Christopher Trinacty Publishes, Gives Lectures
Christopher Trinacty, associate professor of classics, recently published two papers and gave two lectures. The first paper, “Tibullus’ Comedy: A note on Tib. 1.2.87-98” appears in the latest volume of Mnemosyne, a journal devoted to classical philology. This paper shows how Tibullus defines the elegiac lover in part through allusions to Roman comedy. The second paper, “Horatian Contexts for Senecan Tragedy” appears in the edited volume, Seneca and Horace: Interactions, Intertexts, Interpretations. This essay reveals the reception of Horace’s odes in Seneca’s dramatic poetry.
In October, Trinacty gave a lecture outside the walls of Pompeii as part of the Symposium Cumanum entitled “Therapeutic Strategies for Earthquake Survivors: Seneca, Caecilius Iucundus, and the Pompeiian Earthquake of 62/63 CE,” and he gave a talk entitled “Visions and Memories of Lucretius in Seneca’s Naturales Quaestiones” at the annual meeting of the Pacific Ancient and Modern Language Association.
Evan Kresch Presents Paper
Assistant Professor of Economics Evan Kresch presented the paper, “Greener on the Other Side? Spatial Discontinuities in Property Tax Rates and Their Effects on Tax Morale” on November 8-10, 2017 at the National Tax Conference. Kresch also served as a discussant at the conference.
Lynn Powell Publishes Book
Lynn Powell, lecturer in creative writing, has published Season of the Second Thought, a book of poems from University of Wisconsin Press. The book is part of the Wisconsin Poetry Series and is the winner of the Felix Pollak Prize in Poetry.
Martin Saavedra Presents Paper on Occupational Income Scores
Martin Saavedra, assistant professor of economics, presented his paper “Should We Trust Occupational Income Scores?” at University of Michigan, Harvard University, and William & Mary.
Naomi Campa Gives Talk
Naomi Campa, visiting assistant professor of classics, gave a talk titled "The Critique of Democracy in the Republic: Self-Mastery and Freedom" on November 10, 2017, at the Northeastern Political Science Association's annual meeting.
Tania Boster Gives Invited Lectures
Tania Boster, director of Bonner Center Curricular Initiatives, gave a series of invited lectures between October 24-28, 2017, on the topic "Collaborative Teaching and Learning in the Liberal Arts: Experiences in Service-Learning curriculum design" at Lingnan University, Hong Kong. Boster has been partnering with Constance Chan from the Office of Service Learning at Lingnan through the Global Liberal Arts Alliance (GLAA) Connected Course program.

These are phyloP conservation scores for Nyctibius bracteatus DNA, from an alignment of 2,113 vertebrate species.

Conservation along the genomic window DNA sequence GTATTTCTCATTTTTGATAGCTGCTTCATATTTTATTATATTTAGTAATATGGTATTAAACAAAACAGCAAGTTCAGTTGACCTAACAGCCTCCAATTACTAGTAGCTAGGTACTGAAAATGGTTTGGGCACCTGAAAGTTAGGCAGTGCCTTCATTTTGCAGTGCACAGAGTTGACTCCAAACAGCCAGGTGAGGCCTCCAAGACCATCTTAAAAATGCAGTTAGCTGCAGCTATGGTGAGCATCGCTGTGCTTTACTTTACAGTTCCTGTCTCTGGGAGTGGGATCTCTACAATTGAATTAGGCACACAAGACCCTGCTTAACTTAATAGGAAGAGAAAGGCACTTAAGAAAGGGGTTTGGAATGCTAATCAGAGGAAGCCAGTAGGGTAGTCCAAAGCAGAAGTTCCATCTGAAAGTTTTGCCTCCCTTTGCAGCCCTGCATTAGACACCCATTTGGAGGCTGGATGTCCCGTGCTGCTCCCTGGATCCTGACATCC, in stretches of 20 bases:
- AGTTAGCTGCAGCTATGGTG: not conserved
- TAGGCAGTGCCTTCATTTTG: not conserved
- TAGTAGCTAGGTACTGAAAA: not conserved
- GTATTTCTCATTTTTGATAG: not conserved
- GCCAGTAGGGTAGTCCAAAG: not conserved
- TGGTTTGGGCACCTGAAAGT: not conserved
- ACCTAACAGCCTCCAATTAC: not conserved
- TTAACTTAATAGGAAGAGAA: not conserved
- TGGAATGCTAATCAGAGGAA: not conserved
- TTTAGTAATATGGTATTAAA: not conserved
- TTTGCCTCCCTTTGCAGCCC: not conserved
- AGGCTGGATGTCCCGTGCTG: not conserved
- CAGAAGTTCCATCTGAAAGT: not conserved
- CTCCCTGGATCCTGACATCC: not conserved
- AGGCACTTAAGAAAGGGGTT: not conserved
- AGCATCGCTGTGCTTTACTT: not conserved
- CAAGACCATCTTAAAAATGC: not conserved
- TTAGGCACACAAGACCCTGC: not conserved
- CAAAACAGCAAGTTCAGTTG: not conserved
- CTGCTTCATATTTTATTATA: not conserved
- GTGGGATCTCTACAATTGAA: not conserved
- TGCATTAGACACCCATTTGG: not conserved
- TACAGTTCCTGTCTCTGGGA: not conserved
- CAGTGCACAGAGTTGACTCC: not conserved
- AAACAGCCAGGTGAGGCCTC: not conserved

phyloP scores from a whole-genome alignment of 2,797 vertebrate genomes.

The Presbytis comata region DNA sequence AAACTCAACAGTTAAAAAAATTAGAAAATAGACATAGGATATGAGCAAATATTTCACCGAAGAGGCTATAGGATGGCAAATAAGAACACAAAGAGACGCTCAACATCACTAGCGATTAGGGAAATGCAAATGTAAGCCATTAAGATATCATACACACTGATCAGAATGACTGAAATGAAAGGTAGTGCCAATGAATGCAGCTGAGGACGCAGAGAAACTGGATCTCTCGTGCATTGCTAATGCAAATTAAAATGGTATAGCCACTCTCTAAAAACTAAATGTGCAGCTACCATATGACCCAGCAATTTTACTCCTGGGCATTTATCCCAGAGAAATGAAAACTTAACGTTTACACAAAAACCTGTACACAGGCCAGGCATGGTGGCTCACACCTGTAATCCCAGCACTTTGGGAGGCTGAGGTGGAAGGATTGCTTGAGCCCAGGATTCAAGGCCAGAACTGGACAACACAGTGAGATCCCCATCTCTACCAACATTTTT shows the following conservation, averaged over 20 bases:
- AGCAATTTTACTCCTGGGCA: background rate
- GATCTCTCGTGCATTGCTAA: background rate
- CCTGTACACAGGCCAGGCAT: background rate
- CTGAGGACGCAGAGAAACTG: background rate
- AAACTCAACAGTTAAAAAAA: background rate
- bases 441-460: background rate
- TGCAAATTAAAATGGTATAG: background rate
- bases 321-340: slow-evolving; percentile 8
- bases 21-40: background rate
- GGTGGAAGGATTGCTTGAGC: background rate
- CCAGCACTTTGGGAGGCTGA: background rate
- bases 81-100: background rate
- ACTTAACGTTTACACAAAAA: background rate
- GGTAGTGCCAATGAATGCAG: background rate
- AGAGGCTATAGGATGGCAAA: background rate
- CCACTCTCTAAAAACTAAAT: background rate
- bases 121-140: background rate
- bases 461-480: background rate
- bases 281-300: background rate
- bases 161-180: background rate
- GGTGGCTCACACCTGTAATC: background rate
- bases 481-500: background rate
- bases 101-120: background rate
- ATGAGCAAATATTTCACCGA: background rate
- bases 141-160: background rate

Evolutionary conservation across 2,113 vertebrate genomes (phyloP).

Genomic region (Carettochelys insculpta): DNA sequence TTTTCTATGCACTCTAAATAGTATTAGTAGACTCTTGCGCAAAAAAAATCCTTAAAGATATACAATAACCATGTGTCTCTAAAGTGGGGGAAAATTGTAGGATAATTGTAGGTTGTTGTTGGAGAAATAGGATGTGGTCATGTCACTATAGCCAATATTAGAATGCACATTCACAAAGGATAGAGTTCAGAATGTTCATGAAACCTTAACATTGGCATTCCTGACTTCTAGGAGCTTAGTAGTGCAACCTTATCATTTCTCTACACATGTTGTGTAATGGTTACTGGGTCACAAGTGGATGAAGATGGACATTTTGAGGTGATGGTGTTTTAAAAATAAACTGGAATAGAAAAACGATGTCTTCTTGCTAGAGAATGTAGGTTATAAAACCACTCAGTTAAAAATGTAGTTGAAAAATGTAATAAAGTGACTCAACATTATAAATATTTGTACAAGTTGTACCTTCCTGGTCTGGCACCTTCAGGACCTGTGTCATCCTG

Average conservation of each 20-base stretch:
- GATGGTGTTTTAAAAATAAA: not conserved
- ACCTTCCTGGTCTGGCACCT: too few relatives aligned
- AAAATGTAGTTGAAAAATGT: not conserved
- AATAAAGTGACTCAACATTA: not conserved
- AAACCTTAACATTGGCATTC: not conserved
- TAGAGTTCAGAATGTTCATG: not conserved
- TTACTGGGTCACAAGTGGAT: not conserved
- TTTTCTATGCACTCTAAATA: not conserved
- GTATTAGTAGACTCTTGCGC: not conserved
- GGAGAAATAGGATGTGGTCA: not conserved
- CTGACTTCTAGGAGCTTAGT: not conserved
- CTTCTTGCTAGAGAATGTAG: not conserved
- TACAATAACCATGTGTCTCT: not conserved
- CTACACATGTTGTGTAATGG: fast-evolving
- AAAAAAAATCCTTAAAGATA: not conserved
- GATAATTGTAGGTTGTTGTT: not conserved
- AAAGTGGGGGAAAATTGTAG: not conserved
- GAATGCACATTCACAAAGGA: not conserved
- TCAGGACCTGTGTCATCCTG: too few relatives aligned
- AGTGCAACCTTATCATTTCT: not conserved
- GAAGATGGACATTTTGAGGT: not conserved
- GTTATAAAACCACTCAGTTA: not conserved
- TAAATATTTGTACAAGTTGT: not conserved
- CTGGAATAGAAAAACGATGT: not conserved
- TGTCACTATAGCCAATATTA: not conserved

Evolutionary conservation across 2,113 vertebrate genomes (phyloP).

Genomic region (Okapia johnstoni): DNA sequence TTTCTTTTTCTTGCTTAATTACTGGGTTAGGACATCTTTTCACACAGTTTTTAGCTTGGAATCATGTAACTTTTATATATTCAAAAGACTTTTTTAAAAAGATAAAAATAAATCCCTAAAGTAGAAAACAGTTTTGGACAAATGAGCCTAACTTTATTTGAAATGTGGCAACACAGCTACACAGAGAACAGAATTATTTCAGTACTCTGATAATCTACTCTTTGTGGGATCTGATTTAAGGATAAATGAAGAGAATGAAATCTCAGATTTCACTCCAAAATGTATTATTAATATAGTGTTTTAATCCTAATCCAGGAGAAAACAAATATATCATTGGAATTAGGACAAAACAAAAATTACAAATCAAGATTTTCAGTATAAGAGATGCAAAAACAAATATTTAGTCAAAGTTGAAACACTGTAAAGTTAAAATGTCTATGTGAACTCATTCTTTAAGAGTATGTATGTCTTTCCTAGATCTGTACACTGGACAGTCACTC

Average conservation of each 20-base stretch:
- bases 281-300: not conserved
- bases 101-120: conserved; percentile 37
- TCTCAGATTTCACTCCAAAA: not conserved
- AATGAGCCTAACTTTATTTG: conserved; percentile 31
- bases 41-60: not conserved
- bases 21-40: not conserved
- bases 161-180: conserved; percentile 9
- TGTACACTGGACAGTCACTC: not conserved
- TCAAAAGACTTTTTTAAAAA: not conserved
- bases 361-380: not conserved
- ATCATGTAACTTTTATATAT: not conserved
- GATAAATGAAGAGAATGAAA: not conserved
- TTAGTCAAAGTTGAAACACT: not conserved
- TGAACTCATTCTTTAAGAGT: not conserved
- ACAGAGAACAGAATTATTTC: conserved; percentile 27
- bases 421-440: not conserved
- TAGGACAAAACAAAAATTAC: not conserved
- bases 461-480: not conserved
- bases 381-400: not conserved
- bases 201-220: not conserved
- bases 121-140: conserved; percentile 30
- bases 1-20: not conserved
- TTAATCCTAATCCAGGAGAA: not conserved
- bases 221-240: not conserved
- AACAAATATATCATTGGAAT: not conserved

Cindy Chapman Receives Award, Authors, and Presents
Cindy Chapman, professor of religion, was awarded "Best Book Relating to the Hebrew Bible" for 2017 by the Biblical Archaeology Society for her recently published book, The House of the Mother: The Social Roles of Maternal Kin in Biblical Hebrew Narrative and Poetry (Yale University Press, 2016).
This year, Chapman also presented a paper entitled, "The Hebrew Mother of Seven: An Ingathering of Antecedents," on October 13, 2017, for the Biblical Studies Seminar at New College, University of Edinburgh, and she co-authored with Michael Coogan the fourth edition of The Old Testament: A Historical and Literary Introduction to the Hebrew Scriptures (Oxford University Press, 2017).
Crystal (Cal) Biruk Presents Chapter of Second Book
Crystal (Cal) Biruk, assistant professor of anthropology, presented a chapter of their second book from October 6 to 8, 2017, at the Northeastern Workshops on Southern Africa in Burlington, Vermont.
Emer O'Dwyer Gives Talk at Stanford University
Emer O'Dwyer, associate professor of East Asian studies and history, gave a talk entitled, "The Case of the Headless Miner and the Pursuit of Justice in Transwar Japan, 1944-55" on October 20 at Stanford University.
Erika Hoffmann-Dilloway Awarded Edward Sapir Book Prize Honorable Mention
Erika Hoffmann-Dilloway, associate professor of anthropology, was awarded an Edward Sapir Book Prize honorable mention in 2017 for her book Signing and Belonging in Nepal.
The Edward Sapir Book Prize was established in 2001 by the Society for Linguistic Anthropology and is awarded to a book that makes the most significant contribution to our understanding of language in society, or the ways in which language mediates historical or contemporary sociocultural processes.